Students still in marketing crosshairs of credit card companies
February 2, 2011
By: Joe Taylor Jr.
The Credit CARD Act banned some of the most popular credit card marketing practices on campus, including prize giveaways and party sponsorships. Students under 21 can't get credit cards on their own, without the support of a co-signer, making impulse applications much less practical. Yet, some marketers have figured out loopholes in the system, enabling students to get their hands on credit cards that might not always be the right fit for their financial futures.
Some credit card companies collect student data
The Credit CARD Act made no changes to the rules for marketing directly to consumers aged 18-20, who are more likely to have a parent available to co-sign their applications. That makes databases of student mailing lists highly valuable to prospective lenders, since regulations grandfathered existing deals between banks and college officials.
A recent report by WTVF-TV in Nashville examined the contract between Chase and the University of Tennessee. That deal requires university officials to release the names and contact information for students and alumni upon request, in return for a share of credit card revenues.
Capital One offers credit card "training wheels"
One new entry into the student credit card market turns a Visa card into a teaching tool. The new Journey Visa from Capital One enables college students without deep credit histories to qualify for a "training wheels" credit limit. Unlike other starter cards, the Journey Visa has no annual fee and even features a 1 percent cash-back rebate on all purchases.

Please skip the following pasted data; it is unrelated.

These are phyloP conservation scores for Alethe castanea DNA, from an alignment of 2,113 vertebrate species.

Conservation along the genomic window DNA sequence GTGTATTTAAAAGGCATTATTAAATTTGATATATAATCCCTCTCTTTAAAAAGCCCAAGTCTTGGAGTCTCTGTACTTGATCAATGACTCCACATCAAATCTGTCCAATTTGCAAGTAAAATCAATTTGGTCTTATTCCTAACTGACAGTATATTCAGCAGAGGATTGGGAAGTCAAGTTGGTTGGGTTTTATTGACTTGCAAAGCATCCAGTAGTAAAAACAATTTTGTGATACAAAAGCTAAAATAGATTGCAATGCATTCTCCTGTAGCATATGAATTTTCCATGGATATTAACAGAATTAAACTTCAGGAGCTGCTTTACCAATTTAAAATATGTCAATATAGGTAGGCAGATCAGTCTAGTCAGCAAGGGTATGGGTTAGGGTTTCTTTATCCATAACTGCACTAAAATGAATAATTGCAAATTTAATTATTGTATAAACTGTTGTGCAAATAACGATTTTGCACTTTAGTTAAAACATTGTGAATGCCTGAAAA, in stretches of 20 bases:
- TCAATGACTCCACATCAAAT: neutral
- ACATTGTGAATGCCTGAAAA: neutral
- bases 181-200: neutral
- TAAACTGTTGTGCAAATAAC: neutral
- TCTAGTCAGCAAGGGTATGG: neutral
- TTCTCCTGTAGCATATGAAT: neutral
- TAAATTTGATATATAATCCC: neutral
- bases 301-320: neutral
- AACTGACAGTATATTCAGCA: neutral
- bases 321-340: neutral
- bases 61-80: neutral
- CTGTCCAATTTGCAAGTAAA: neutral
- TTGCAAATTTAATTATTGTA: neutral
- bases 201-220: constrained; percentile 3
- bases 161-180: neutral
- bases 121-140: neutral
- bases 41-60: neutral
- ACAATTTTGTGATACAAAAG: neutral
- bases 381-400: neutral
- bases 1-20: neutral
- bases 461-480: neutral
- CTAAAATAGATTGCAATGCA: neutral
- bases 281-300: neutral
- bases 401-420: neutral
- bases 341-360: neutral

In their book "Switch," authors Chip and Dan Heath write about the ability to encourage good behavior by offering the right rewards in a supportive environment. Student credit cards earned criticism in the past for encouraging new borrowers to rack up high debts while making small payments.
The new Capital One card goes against this. The Journey Visa rewards borrowers who can learn to cycle regular purchases through their smaller credit lines. Better still, if you make every payment on time, you'll earn a 25 percent premium on your cash-back rebate.
Time will tell
It's too early to tell whether this new approach to student lending will catch on, especially with young consumers more concerned about the size of their credit limits. Capital One may risk some short-term profits for the chance to cultivate long-term customers with responsible borrowing habits and an eye for value.